|1||Bob Harkins Branch||591.5 DUR||Book||Adult General Collection|
The principles of physics lie behind many of the ways animals go about their daily lives. Scientists have discovered that the way cats and dogs lap up liquids can be explained by the laws of surface tension, how ants navigate is due to polarized light, and why pistol shrimps can generate enough force to destroy aquarium glass using their "elbows!"
Each of Furry Logic 's six chapters tackles a separate branch of physics and, through more than 30 animal case studies, examines each creature's key features before describing the ways physics is at play in its life, how the connection between physics and animal behavior was discovered, and what remains to be found out. Science journalists Matin Durrani and Liz Kalaugher make the incredible interdisciplinary world of animals accessible to all, in an enthralling and entertaining read.
Matin Durrani is the editor of the international magazine Physics World. After receiving his Ph.D. on polymer physics at the Cavendish Laboratory, Durrani did a postdoc at the University of Cambridge before moving into publishing.
Liz Kalaugher is a science and environment writer based in Bristol, UK. Fascinated by animals since a childhood encounter with a squashed frog, she is a particular fan of bats, bees, and badgers. After winning journalism fellowships from the World Federation of Science Journalists and the European Geosciences Union, Liz has also reported on beluga whales in the Canadian Arctic and Finnish reindeer. She has a materials science degree from the University of Oxford and a PhD in thin-film diamond from the University of Bristol. Liz tweets from @LizKalaugher and you can find out more about Furry Logic at furrylogicbook.com.
Publisher's Weekly Review
Bridging physics and biology in an accessible, informative, and (mostly) humorous manner, science journalists Durrani and Kalaugher take readers on an eclectic tour of the natural world. In individual chapters focusing on the physics of heat, force, fluid dynamics, sound, electricity and magnetism, and light, they explain basic principles and describe how a range of animals make use of those principles, often in surprising ways, to increase their ability to survive and reproduce. The authors demonstrate why mosquitos aren't killed when hit by raindrops weighing 50 times the mass of the insect, how bees manage to fly when simple equations suggest that they shouldn't be able to generate enough lift to do so, and how loggerhead turtles use the Earth's magnetic field to return to the beach upon which they hatched after swimming in the open ocean for five to 10 years. The examples are often fascinating, but Durrani and Kalaugher's larger message about the need to integrate the sciences is far more important: "Dividing physicists and biologists-making them go to separate classes and learn different subjects-stifles progress." Durrani and Kalaugher approach their captivating material in a lighthearted fashion, though the wordplay gets a bit stale by the end of the book. (Feb.) © Copyright PWxyz, LLC. All rights reserved.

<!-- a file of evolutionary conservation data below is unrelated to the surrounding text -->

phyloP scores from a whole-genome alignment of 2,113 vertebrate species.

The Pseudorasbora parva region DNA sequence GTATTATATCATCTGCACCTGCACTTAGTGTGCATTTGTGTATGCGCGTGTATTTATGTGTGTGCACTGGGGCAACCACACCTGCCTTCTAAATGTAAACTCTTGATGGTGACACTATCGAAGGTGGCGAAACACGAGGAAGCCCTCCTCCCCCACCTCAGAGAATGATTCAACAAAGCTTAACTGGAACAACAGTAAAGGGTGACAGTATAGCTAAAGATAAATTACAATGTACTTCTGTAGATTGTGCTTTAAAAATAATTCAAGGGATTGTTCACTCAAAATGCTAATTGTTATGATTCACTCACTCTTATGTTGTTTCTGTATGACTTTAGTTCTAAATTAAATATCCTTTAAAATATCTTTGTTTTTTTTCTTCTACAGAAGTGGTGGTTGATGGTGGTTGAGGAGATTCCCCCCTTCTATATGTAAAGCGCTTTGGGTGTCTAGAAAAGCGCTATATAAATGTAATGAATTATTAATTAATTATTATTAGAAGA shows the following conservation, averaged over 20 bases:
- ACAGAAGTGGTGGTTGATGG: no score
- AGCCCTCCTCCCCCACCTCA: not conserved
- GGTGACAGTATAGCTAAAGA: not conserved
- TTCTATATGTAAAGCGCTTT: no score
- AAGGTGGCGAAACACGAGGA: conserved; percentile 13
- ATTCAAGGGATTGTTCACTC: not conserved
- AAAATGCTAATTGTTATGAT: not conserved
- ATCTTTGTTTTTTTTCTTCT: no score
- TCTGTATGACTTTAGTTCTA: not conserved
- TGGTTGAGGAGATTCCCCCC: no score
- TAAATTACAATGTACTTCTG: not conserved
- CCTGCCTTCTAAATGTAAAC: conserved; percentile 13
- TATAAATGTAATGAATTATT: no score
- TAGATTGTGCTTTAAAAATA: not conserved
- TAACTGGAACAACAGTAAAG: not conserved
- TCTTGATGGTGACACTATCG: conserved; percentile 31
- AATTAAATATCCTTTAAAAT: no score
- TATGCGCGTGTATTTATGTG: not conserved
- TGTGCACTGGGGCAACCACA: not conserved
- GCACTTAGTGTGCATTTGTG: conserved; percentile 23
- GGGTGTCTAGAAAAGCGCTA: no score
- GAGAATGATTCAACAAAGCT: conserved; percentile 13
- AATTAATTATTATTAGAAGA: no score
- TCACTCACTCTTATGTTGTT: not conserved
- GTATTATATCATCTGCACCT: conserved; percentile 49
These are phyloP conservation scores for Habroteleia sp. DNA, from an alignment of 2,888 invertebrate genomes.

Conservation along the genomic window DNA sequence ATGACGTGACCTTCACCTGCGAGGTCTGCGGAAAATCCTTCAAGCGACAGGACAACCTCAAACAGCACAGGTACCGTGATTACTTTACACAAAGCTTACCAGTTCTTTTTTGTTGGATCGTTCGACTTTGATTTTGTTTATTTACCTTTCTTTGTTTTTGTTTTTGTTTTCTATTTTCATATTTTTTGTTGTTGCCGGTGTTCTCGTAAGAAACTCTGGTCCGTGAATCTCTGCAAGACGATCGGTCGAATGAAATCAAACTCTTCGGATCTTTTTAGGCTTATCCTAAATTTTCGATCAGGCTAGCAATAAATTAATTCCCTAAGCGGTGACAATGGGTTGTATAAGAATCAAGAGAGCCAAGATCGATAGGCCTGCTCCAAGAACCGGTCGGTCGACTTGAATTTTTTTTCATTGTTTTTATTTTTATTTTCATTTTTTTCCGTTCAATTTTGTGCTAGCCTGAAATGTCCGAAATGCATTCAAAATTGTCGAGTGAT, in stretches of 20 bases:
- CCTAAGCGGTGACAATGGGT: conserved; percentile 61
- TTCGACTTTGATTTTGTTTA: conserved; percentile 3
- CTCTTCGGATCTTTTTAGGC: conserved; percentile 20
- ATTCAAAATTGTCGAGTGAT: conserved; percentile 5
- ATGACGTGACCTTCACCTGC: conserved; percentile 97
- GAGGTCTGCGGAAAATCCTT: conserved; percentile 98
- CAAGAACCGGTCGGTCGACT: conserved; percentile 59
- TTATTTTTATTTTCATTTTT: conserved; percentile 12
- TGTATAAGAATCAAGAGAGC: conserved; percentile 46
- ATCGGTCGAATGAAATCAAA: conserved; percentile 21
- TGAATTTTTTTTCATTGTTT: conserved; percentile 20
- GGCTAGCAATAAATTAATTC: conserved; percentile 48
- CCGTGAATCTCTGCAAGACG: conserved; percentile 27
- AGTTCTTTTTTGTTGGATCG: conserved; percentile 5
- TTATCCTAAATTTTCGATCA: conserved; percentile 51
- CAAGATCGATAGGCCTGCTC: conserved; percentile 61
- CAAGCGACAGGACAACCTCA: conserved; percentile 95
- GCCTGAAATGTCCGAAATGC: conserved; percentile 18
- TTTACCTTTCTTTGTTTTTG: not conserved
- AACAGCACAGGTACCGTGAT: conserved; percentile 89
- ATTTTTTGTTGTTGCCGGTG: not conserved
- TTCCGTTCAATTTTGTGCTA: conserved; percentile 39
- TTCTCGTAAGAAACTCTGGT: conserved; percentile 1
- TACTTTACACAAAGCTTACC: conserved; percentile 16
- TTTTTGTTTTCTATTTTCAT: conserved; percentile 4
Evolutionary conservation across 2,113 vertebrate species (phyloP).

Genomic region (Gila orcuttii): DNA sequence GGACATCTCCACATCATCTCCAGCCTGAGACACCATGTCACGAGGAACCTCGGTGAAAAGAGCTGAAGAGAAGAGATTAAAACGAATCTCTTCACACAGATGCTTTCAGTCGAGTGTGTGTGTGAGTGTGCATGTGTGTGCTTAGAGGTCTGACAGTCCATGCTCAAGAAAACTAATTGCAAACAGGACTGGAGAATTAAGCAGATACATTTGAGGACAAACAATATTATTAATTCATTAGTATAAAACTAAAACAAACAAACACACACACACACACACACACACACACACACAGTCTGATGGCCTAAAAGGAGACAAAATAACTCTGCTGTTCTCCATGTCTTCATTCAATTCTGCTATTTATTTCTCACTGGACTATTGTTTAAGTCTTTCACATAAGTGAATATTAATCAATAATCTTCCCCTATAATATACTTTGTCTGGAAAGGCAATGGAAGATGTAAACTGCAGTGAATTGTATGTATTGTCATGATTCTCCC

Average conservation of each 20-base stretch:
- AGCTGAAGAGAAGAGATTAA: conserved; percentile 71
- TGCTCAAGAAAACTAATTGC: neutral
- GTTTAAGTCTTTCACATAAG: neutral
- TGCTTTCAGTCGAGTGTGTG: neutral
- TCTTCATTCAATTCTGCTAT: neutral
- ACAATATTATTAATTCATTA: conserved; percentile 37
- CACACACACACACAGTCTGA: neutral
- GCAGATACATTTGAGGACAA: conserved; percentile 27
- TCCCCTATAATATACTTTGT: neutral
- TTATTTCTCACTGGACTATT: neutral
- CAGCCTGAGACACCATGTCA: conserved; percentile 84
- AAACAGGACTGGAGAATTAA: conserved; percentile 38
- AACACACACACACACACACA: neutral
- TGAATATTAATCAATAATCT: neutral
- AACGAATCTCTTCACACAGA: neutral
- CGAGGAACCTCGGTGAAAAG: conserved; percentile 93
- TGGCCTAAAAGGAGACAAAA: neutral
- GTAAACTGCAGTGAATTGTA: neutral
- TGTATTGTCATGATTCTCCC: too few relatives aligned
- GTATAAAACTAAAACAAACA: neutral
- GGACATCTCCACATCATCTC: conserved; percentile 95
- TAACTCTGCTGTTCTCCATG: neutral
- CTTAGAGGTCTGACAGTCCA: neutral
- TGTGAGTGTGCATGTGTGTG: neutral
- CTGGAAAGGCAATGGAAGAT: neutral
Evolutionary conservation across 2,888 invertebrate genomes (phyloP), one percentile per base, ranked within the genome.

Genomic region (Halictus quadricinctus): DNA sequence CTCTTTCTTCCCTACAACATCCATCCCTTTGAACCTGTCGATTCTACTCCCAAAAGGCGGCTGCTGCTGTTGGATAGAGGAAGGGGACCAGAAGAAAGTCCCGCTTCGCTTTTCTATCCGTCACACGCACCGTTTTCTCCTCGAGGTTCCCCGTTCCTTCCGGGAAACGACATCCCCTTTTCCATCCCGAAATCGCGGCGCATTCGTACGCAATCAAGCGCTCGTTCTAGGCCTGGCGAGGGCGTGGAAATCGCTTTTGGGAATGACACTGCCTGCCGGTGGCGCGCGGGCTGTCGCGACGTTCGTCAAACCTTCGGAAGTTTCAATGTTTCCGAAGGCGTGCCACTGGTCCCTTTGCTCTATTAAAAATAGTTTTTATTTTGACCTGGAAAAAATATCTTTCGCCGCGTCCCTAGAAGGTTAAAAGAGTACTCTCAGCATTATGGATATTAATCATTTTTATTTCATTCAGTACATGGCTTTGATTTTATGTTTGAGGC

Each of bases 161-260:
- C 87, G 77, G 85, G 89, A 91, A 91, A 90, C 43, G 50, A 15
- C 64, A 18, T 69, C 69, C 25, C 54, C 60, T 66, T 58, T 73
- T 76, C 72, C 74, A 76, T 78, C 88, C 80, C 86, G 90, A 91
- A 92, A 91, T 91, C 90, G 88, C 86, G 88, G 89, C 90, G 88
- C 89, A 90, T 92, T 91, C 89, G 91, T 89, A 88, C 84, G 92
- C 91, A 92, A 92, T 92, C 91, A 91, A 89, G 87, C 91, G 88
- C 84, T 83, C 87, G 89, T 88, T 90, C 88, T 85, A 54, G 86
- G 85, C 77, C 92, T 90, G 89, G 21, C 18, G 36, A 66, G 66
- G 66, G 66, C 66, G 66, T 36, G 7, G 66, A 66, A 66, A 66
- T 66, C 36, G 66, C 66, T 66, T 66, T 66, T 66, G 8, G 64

Library Journal Review
Durrani (editor, Physics World) and -Kalaugher (editor, environmentalresearchweb.org) combine physics with biology to explore how animals eat, keep warm, mate, and protect themselves in their natural environments. Arranged into sections such as "Heat," "Force," "Fluid," and "Sound and Light," the book illustrates how ants, cats, snakes, bees, eels, lobsters, and other creatures manage the world around them. Just as human beings don't have to know how an engine works to drive a car or understand the principles of flight to ride in a plane, animals are unaware of the laws and properties they manipulate to survive and flourish. The authors entertain and explain with cases such as the simple harmonic motion of a shaking dog or the quantum mechanics of the Oriental hornet. The tone is charming and conversational, and humorous examples are paired with detailed descriptions of physics at work. VERDICT Readers don't need a background in physics to enjoy this engaging, educational title. Recommended for fans of popular science, including YA audiences.-Catherine Lantz, Univ. of Illinois at Chicago Lib. © Copyright 2016. Library Journals LLC, a wholly owned subsidiary of Media Source, Inc. No redistribution permitted.
|Introduction: Furry Physics||p. 9|
|1 Heat: The Warm-up Chapter||p. 15|
|2 Forces: The Big Push||p. 67|
|3 Fluids: When Things Get Stickier||p. 107|
|4 Sound: Good Vibrations||p. 151|
|5 Electricity and Magnetism: Let the Sparks Fly||p. 191|
|6 Light: A Final Physics Fandango||p. 239|
|Conclusion: Life, the Universe and Everything||p. 289|